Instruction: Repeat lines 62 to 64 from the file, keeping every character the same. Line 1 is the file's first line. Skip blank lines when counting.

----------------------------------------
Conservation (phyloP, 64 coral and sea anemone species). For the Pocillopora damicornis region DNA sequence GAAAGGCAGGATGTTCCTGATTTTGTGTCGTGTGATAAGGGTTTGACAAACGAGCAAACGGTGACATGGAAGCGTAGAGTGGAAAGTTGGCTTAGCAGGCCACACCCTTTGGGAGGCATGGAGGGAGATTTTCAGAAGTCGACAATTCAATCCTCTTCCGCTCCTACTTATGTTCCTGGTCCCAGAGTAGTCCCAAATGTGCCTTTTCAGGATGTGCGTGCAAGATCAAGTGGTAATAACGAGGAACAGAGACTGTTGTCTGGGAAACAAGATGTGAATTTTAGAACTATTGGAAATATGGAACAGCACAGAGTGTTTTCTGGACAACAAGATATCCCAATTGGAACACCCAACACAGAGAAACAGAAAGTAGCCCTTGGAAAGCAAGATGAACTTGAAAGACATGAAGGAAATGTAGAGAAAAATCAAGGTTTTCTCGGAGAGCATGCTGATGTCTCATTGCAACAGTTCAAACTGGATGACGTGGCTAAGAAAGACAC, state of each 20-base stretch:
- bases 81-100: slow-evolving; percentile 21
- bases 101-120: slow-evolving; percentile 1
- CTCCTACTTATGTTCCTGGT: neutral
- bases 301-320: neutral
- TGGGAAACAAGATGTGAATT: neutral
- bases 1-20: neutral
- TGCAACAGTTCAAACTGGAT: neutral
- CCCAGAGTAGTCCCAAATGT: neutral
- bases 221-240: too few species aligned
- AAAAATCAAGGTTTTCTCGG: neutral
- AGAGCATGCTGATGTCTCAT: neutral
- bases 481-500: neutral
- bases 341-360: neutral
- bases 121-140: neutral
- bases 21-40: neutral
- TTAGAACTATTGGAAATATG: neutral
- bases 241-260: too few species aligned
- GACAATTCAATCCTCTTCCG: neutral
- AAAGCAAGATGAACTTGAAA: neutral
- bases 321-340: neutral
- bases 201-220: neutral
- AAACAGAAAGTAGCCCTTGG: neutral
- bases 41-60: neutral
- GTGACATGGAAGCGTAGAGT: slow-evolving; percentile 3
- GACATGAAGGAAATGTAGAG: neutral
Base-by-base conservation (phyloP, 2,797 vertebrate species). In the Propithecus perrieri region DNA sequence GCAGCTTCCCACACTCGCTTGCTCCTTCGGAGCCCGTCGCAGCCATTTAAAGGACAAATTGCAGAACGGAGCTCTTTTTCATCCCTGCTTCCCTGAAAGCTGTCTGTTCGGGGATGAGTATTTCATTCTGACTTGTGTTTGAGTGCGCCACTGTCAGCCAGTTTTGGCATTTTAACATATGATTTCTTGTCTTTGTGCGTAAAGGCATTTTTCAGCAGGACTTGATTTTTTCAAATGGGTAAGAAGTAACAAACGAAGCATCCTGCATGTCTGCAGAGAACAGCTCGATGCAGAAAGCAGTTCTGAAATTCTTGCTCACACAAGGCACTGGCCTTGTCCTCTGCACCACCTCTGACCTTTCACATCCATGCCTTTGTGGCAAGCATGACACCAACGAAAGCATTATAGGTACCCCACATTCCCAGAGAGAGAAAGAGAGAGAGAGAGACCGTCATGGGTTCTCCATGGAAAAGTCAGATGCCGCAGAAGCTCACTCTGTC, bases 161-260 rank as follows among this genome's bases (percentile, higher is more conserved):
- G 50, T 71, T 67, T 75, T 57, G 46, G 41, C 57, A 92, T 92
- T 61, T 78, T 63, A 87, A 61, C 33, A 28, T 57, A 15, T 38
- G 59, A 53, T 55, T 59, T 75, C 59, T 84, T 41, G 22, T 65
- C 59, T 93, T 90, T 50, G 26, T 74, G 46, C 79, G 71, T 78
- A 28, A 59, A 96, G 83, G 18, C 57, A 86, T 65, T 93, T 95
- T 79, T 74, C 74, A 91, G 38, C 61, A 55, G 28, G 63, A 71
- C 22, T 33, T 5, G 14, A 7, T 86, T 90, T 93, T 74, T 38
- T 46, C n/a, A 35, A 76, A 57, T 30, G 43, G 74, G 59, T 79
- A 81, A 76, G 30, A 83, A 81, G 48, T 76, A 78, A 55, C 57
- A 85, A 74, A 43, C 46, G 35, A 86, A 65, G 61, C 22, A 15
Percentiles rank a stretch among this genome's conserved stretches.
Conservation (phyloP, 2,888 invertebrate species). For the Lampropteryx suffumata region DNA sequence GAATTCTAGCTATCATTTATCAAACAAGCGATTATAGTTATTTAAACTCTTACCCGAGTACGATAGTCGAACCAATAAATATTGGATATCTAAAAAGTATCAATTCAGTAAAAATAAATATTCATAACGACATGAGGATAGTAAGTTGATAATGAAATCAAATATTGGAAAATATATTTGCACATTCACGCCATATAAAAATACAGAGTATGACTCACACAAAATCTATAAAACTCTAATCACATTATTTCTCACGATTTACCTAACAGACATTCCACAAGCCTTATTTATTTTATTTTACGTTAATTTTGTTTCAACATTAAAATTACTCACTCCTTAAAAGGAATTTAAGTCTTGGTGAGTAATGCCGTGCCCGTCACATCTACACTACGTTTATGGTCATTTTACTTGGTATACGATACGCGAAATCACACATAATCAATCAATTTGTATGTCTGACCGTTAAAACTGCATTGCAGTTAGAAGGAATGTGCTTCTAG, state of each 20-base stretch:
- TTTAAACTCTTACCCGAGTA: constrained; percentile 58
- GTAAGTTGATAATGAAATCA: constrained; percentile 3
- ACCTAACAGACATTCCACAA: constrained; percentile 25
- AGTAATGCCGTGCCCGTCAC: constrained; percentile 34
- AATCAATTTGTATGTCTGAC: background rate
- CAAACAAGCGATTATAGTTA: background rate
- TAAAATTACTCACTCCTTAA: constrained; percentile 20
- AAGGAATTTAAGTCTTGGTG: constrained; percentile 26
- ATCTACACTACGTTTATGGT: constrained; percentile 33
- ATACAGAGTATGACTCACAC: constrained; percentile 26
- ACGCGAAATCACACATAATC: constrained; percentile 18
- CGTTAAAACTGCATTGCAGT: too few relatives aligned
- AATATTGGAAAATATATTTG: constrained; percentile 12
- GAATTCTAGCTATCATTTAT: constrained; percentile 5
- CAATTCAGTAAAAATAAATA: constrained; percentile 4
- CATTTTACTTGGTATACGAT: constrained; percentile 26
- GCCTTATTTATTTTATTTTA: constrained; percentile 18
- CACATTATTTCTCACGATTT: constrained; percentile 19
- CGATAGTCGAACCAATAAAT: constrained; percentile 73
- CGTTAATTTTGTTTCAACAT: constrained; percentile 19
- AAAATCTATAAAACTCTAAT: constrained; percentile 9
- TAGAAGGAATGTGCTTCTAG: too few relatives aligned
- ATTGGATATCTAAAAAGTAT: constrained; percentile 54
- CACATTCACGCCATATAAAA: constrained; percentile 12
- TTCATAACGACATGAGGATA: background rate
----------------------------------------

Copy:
- ATTGGATATCTAAAAAGTAT: constrained; percentile 54
- CACATTCACGCCATATAAAA: constrained; percentile 12
- TTCATAACGACATGAGGATA: background rate